How Smart Are Your Safety Systems?

Safety Integrated 1 2014Siemens Safety Integrated strategy protects workers and boosts productivity with fail-safe controls, drives, motors, I/O and plantwide PROFISAFE communications.

Machine safety is serious business. According to the International Labor Organization (ILO), more than 2 million people die worldwide each year as a result of work-related causes; 321,000 of these are registered as fatal industrial accidents. The cost of such accidents is high enough to affect the gross domestic product (GDP). As such, in most world markets, regulations have been established that stipulate only safe machines are to be operational.

Safety concerns everyone. In every phase of a machine’s or system’s life, safety-related tasks and responsibilities arise:

  • For machine and system manufacturers: They are responsible for compliance to and implementation of the relevant regulations and directives.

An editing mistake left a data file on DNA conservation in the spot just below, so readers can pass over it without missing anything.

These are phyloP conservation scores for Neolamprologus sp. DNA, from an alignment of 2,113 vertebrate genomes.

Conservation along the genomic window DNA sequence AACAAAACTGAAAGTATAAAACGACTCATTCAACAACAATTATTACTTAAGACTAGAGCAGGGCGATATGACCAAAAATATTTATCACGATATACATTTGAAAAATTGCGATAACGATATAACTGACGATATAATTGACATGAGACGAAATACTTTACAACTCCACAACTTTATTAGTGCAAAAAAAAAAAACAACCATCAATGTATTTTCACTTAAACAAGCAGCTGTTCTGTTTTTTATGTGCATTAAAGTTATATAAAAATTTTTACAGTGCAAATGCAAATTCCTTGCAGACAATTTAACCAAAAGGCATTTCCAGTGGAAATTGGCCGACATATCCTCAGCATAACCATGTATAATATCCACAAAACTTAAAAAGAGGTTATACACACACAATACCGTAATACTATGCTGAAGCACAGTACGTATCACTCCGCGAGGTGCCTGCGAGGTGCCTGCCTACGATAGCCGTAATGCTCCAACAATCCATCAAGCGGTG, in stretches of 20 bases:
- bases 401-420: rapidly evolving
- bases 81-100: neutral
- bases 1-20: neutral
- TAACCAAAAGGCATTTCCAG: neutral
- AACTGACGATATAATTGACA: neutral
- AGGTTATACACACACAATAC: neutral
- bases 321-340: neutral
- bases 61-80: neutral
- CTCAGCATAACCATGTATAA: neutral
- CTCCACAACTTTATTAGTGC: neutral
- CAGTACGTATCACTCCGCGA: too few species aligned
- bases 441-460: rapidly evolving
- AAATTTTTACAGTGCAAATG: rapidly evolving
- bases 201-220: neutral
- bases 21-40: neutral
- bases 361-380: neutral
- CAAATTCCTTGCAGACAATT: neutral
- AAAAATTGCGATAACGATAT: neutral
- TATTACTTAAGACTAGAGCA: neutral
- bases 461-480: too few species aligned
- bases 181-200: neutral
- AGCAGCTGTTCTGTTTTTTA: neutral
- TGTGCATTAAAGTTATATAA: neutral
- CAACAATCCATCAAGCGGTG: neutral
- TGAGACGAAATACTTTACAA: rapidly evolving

• For importers: As the party responsible for placing the machine in the market, they take over the responsibilities of the manufacturer.
  • For operators: With the first commissioning of the machine, the operator takes over responsibility for its safe operation.
  • For retrofitters: In the case of conversion or modification of the intended machine purpose, the operator takes over responsibility; this can also be transferred contractually.

In all these cases, on a global scale, Siemens provides complete safety solutions in terms of products, consulting, and support. From sensors to evaluation units to drives with integrated safety functions, Siemens Safety Integrated portfolio offers maximum, consistent safety to those who build machines and those who use them.

Fail Safe Controls

SIMATIC Safety Integrated comprises a scalable range of safety-related controllers in various designs based on different hardware platforms for all areas of factory automation, from modular controllers and embedded automation products down to PC-based controllers. Distributed field devices from the ET 200 range are employed as fail-safe I/O. There are versions for the control cabinet, or with a high degree of protection, for cabinet-free use, in modular and block design. Connection of the I/O is realized by means of PROFIsafe via PROFIBUS and/or PROFINET.